John Thomson was born in Annan, Dumfriesshire, Scotland, in 1900, the son of John and Mary Jane Thomson. The family home was at 59 Russell Road, Rock Ferry, Birkenhead, Cheshire and it was from this address that John joined the Cunard Line as an ordinary seaman in the Deck Department.
It was in this capacity that he was serving on the Lusitania when he was killed, having signed on at Liverpool on 14th April 1915 at a monthly rate of pay of £1-0s-0d. Having completed the liner’s voyage to New York, he was one of many lost on the afternoon of the 7th May when she was torpedoed and sunk by the German submarine
U-20, twelve miles off the coast of southern Ireland and only hours away from the safety of home.
His body was recovered from the sea, however, and having been landed, it was taken to one of the makeshift mortuaries set up in Queenstown, given the reference number 196 and described as: -
Thomson O/S 20 years age, 5’ 6” - 7” good looking, fresh face, dark hair, slight build, wore seaman’s trousers, striped cotton shirt, brown socks, laced boots worn, with toe caps.
Property. 1 Passport to England. 1 bunch of keys. 1 Handkerchief.
Then, on May 16th 1915 it was buried in Mass Grave B, 5th Row, Upper Tier in The Old Cemetery, Queenstown. The date of his burial and the reference number given to his corpse, would suggest that his body was not recovered immediately after the disaster. His remains lie there today.
He was only fifteen years old at the time he died and as such, was one of the
Lusitania's youngest crew victims.
Despite the fact that he has an identifiable burial site, however, the Commonwealth War Graves Commission was not aware of the fact and after the Great War, commemorated him on the Mercantile Marine Memorial to the Missing at Tower Hill, London.
However, once the author had established beyond doubt that he was buried in The Old Church Cemetery, the Commission agreed to erect a permanent memorial to him where he is buried and this was completed in November 1998.
It takes the form of a monument of Irish limestone, sited at the head of Mass Grave B, where he is actually buried and the centre one of the three. The names of crew members buried in the three mass graves are incised on two black granite panels on the memorial, with a legend in between them, which reads: -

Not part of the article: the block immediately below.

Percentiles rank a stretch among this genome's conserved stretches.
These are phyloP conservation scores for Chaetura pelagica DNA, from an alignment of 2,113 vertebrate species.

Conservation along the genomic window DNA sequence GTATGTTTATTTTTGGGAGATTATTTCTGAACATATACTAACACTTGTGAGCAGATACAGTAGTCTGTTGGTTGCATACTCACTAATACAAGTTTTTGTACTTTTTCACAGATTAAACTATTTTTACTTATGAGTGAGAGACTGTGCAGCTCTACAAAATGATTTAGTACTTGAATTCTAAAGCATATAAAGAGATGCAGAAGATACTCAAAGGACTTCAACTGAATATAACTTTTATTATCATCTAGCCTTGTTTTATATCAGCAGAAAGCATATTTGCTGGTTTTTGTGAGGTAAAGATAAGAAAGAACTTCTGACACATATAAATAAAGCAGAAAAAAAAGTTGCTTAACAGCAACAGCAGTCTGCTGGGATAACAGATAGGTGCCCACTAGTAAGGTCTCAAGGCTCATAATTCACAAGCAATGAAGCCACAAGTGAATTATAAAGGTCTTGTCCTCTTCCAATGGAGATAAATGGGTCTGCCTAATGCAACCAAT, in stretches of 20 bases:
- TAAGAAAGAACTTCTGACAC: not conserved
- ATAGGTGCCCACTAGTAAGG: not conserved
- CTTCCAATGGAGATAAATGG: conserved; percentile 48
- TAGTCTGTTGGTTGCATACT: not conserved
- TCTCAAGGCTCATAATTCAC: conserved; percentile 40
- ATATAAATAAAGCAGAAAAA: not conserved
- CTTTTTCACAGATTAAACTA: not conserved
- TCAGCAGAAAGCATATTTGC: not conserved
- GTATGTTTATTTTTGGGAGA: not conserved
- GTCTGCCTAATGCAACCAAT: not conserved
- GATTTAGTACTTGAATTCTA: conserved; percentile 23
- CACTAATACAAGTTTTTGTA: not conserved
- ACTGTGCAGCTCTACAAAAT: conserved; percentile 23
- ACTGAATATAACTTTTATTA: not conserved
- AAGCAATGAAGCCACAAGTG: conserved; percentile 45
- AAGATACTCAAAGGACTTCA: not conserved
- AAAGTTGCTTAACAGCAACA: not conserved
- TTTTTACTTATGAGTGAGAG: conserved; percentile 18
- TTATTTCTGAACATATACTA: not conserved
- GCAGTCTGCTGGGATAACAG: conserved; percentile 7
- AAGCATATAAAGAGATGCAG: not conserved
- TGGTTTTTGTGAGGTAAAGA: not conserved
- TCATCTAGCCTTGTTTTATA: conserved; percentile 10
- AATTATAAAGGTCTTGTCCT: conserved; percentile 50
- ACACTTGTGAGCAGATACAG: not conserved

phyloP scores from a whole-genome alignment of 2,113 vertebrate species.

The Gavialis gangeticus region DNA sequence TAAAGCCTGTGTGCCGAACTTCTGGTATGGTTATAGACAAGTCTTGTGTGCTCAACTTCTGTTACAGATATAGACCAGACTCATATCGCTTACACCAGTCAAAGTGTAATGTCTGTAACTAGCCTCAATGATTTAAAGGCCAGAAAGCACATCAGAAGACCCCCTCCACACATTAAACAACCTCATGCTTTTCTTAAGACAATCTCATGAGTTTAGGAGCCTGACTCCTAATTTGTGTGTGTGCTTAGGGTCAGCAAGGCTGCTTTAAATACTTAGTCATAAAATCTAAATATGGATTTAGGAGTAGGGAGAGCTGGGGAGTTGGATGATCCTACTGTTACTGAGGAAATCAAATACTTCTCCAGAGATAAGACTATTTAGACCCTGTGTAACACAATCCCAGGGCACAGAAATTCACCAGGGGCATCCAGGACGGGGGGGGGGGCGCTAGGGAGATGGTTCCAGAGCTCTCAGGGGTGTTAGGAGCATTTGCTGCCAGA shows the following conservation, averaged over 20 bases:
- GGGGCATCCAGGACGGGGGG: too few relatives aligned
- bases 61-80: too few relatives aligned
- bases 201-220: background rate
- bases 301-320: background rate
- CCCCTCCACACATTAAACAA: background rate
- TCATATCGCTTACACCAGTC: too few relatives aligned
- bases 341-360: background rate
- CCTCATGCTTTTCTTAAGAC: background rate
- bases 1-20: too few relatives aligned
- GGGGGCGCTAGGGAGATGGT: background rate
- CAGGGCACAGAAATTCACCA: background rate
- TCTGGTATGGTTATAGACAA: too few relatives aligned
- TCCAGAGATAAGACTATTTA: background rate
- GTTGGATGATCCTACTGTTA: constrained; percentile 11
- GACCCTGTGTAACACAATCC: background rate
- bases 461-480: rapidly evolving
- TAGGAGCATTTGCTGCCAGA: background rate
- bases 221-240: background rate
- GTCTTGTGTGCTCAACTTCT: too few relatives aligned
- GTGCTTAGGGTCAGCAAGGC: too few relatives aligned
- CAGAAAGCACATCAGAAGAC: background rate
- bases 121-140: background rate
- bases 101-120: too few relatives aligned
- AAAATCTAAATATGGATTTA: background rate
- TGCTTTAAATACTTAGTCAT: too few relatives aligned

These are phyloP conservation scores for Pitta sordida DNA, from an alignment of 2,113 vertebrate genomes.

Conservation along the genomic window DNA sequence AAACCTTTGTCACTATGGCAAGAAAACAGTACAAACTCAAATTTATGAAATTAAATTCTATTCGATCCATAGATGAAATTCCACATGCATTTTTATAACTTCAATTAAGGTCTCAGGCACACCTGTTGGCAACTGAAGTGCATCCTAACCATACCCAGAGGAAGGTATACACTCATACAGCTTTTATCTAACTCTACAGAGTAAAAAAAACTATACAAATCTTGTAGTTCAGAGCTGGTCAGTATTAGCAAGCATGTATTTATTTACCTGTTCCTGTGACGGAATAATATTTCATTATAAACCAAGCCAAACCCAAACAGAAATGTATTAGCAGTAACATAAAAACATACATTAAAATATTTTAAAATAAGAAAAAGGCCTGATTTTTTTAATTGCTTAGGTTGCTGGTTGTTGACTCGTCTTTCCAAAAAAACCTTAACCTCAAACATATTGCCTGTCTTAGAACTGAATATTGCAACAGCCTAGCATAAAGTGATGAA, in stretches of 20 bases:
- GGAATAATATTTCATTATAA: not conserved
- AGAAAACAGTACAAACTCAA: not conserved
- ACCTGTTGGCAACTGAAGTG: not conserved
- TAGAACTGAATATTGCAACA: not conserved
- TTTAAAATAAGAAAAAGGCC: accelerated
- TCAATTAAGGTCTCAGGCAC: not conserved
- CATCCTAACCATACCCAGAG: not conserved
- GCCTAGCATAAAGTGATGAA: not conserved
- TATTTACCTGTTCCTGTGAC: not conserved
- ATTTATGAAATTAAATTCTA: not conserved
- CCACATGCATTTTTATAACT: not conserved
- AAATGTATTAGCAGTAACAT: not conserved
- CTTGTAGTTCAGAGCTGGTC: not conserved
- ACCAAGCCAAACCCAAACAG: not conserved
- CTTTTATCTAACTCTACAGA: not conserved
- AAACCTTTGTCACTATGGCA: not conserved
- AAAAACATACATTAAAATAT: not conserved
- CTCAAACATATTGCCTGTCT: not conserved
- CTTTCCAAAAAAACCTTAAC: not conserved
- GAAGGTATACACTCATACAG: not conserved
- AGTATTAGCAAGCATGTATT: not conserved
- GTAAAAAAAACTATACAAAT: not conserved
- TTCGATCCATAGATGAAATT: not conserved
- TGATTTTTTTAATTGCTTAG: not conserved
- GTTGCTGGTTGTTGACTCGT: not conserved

1914 - 1918
IN HONOURED MEMORY
OF THOSE NAMED WHO,
SERVING ON THE
DIED WHEN THE SHIP WAS
SUNK BY ENEMY ACTION
ON 7 MAY 1915
AND ARE BURIED NEARBY
The name of Ordinary Seaman Thomson was, by mistake, omitted from the memorial, however, and the Commission has stated that it will rectify this omission as soon as possible.
It has also stated that should it ever be necessary to renew the panel bearing his name on the Tower Hill Memorial, his name would not be cast onto its replacement.
John Thomson is also commemorated on the family grave in Bebington Cemetery, Birkenhead, Merseyside. The inscription on his headstone states: -
LOST ON R.M.S. LUSITANIA
MAY 7TH 1915
AGED 15 YEARS
In August 1915, the balance of wages owing to him was paid to his family in respect of his service on the
Lusitania’s final voyage. This was reckoned from 17th April until 8th May, 24 hours after the liner had foundered.
A list of the crew published by The Cunard Steam Ship Company in March 1916 shows his name to be spelled 'Thompson', but census and other records give the family name as being Thomson!
The year of 1915 was to be one of terrible tragedy for the Thomson family. On 27th November, their daughter Irene also died, aged only thirteen years!
1901 Census of Scotland, 1911 Census of England and Wales, Commonwealth War Graves Commission, Cunard Records, PRO BT 100/345, PRO BT 334.